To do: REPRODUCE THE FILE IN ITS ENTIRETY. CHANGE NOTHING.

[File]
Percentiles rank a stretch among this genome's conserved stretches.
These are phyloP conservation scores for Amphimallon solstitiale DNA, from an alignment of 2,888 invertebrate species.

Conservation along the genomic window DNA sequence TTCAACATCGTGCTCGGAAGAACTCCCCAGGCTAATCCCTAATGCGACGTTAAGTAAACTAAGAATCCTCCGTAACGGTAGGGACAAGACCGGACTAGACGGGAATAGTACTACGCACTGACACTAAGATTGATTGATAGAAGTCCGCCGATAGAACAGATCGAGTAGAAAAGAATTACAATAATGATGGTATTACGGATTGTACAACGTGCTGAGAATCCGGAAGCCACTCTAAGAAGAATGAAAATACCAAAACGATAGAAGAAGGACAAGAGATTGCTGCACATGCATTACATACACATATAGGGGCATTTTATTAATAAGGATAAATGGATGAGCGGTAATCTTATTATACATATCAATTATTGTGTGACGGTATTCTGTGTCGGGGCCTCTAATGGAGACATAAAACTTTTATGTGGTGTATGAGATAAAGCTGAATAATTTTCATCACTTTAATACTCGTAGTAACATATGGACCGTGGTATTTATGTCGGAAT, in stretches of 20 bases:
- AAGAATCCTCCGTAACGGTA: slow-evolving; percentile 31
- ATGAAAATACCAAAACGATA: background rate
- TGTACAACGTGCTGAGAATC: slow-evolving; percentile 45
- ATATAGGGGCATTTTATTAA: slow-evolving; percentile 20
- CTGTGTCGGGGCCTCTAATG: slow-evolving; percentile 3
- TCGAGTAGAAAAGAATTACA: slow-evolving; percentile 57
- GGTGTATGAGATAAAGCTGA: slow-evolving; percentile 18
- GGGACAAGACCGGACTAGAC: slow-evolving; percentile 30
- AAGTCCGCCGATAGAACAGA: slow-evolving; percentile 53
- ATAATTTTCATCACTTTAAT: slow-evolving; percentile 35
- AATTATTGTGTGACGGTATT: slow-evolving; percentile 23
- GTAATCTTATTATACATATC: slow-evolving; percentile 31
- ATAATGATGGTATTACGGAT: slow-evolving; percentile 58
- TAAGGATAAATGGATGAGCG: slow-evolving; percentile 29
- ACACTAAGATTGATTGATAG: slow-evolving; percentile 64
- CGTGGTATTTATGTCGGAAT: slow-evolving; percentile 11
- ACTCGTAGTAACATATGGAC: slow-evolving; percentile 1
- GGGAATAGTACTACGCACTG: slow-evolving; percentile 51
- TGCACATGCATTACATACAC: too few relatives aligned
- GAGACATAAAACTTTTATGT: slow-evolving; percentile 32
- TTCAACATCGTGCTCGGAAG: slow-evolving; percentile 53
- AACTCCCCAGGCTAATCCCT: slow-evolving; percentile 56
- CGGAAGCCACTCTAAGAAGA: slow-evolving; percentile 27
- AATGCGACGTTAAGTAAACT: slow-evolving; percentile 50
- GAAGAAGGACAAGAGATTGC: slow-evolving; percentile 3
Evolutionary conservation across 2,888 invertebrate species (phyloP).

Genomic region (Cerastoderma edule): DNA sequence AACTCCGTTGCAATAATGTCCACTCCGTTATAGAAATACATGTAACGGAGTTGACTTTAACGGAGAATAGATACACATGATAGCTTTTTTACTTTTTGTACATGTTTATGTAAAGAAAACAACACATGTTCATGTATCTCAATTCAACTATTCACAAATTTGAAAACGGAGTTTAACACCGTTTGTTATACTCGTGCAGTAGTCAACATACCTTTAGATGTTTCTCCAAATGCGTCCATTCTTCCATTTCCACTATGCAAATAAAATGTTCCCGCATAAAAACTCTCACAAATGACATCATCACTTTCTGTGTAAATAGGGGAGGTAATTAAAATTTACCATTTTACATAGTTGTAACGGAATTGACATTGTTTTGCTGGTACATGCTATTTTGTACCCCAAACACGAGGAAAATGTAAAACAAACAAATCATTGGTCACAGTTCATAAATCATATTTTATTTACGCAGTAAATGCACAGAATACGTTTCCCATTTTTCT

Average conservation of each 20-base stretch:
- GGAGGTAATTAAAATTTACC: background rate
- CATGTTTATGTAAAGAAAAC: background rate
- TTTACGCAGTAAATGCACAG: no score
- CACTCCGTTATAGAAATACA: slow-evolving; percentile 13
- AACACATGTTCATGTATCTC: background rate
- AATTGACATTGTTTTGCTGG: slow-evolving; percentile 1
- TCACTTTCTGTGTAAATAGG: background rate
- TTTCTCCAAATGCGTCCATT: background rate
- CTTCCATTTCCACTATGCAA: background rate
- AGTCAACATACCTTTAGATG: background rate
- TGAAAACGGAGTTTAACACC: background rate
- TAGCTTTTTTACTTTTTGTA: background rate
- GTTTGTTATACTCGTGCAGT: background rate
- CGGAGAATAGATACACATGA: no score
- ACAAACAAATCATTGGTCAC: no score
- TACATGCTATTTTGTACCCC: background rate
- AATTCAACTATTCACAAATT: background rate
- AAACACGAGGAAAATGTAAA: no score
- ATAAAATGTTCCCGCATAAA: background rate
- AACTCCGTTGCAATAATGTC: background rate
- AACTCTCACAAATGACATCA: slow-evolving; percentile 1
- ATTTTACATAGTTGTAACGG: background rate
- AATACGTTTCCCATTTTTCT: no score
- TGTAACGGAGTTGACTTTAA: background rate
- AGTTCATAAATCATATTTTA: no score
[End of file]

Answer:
Percentiles rank a stretch among this genome's conserved stretches.
These are phyloP conservation scores for Amphimallon solstitiale DNA, from an alignment of 2,888 invertebrate species.

Conservation along the genomic window DNA sequence TTCAACATCGTGCTCGGAAGAACTCCCCAGGCTAATCCCTAATGCGACGTTAAGTAAACTAAGAATCCTCCGTAACGGTAGGGACAAGACCGGACTAGACGGGAATAGTACTACGCACTGACACTAAGATTGATTGATAGAAGTCCGCCGATAGAACAGATCGAGTAGAAAAGAATTACAATAATGATGGTATTACGGATTGTACAACGTGCTGAGAATCCGGAAGCCACTCTAAGAAGAATGAAAATACCAAAACGATAGAAGAAGGACAAGAGATTGCTGCACATGCATTACATACACATATAGGGGCATTTTATTAATAAGGATAAATGGATGAGCGGTAATCTTATTATACATATCAATTATTGTGTGACGGTATTCTGTGTCGGGGCCTCTAATGGAGACATAAAACTTTTATGTGGTGTATGAGATAAAGCTGAATAATTTTCATCACTTTAATACTCGTAGTAACATATGGACCGTGGTATTTATGTCGGAAT, in stretches of 20 bases:
- AAGAATCCTCCGTAACGGTA: slow-evolving; percentile 31
- ATGAAAATACCAAAACGATA: background rate
- TGTACAACGTGCTGAGAATC: slow-evolving; percentile 45
- ATATAGGGGCATTTTATTAA: slow-evolving; percentile 20
- CTGTGTCGGGGCCTCTAATG: slow-evolving; percentile 3
- TCGAGTAGAAAAGAATTACA: slow-evolving; percentile 57
- GGTGTATGAGATAAAGCTGA: slow-evolving; percentile 18
- GGGACAAGACCGGACTAGAC: slow-evolving; percentile 30
- AAGTCCGCCGATAGAACAGA: slow-evolving; percentile 53
- ATAATTTTCATCACTTTAAT: slow-evolving; percentile 35
- AATTATTGTGTGACGGTATT: slow-evolving; percentile 23
- GTAATCTTATTATACATATC: slow-evolving; percentile 31
- ATAATGATGGTATTACGGAT: slow-evolving; percentile 58
- TAAGGATAAATGGATGAGCG: slow-evolving; percentile 29
- ACACTAAGATTGATTGATAG: slow-evolving; percentile 64
- CGTGGTATTTATGTCGGAAT: slow-evolving; percentile 11
- ACTCGTAGTAACATATGGAC: slow-evolving; percentile 1
- GGGAATAGTACTACGCACTG: slow-evolving; percentile 51
- TGCACATGCATTACATACAC: too few relatives aligned
- GAGACATAAAACTTTTATGT: slow-evolving; percentile 32
- TTCAACATCGTGCTCGGAAG: slow-evolving; percentile 53
- AACTCCCCAGGCTAATCCCT: slow-evolving; percentile 56
- CGGAAGCCACTCTAAGAAGA: slow-evolving; percentile 27
- AATGCGACGTTAAGTAAACT: slow-evolving; percentile 50
- GAAGAAGGACAAGAGATTGC: slow-evolving; percentile 3
Evolutionary conservation across 2,888 invertebrate species (phyloP).

Genomic region (Cerastoderma edule): DNA sequence AACTCCGTTGCAATAATGTCCACTCCGTTATAGAAATACATGTAACGGAGTTGACTTTAACGGAGAATAGATACACATGATAGCTTTTTTACTTTTTGTACATGTTTATGTAAAGAAAACAACACATGTTCATGTATCTCAATTCAACTATTCACAAATTTGAAAACGGAGTTTAACACCGTTTGTTATACTCGTGCAGTAGTCAACATACCTTTAGATGTTTCTCCAAATGCGTCCATTCTTCCATTTCCACTATGCAAATAAAATGTTCCCGCATAAAAACTCTCACAAATGACATCATCACTTTCTGTGTAAATAGGGGAGGTAATTAAAATTTACCATTTTACATAGTTGTAACGGAATTGACATTGTTTTGCTGGTACATGCTATTTTGTACCCCAAACACGAGGAAAATGTAAAACAAACAAATCATTGGTCACAGTTCATAAATCATATTTTATTTACGCAGTAAATGCACAGAATACGTTTCCCATTTTTCT

Average conservation of each 20-base stretch:
- GGAGGTAATTAAAATTTACC: background rate
- CATGTTTATGTAAAGAAAAC: background rate
- TTTACGCAGTAAATGCACAG: no score
- CACTCCGTTATAGAAATACA: slow-evolving; percentile 13
- AACACATGTTCATGTATCTC: background rate
- AATTGACATTGTTTTGCTGG: slow-evolving; percentile 1
- TCACTTTCTGTGTAAATAGG: background rate
- TTTCTCCAAATGCGTCCATT: background rate
- CTTCCATTTCCACTATGCAA: background rate
- AGTCAACATACCTTTAGATG: background rate
- TGAAAACGGAGTTTAACACC: background rate
- TAGCTTTTTTACTTTTTGTA: background rate
- GTTTGTTATACTCGTGCAGT: background rate
- CGGAGAATAGATACACATGA: no score
- ACAAACAAATCATTGGTCAC: no score
- TACATGCTATTTTGTACCCC: background rate
- AATTCAACTATTCACAAATT: background rate
- AAACACGAGGAAAATGTAAA: no score
- ATAAAATGTTCCCGCATAAA: background rate
- AACTCCGTTGCAATAATGTC: background rate
- AACTCTCACAAATGACATCA: slow-evolving; percentile 1
- ATTTTACATAGTTGTAACGG: background rate
- AATACGTTTCCCATTTTTCT: no score
- TGTAACGGAGTTGACTTTAA: background rate
- AGTTCATAAATCATATTTTA: no score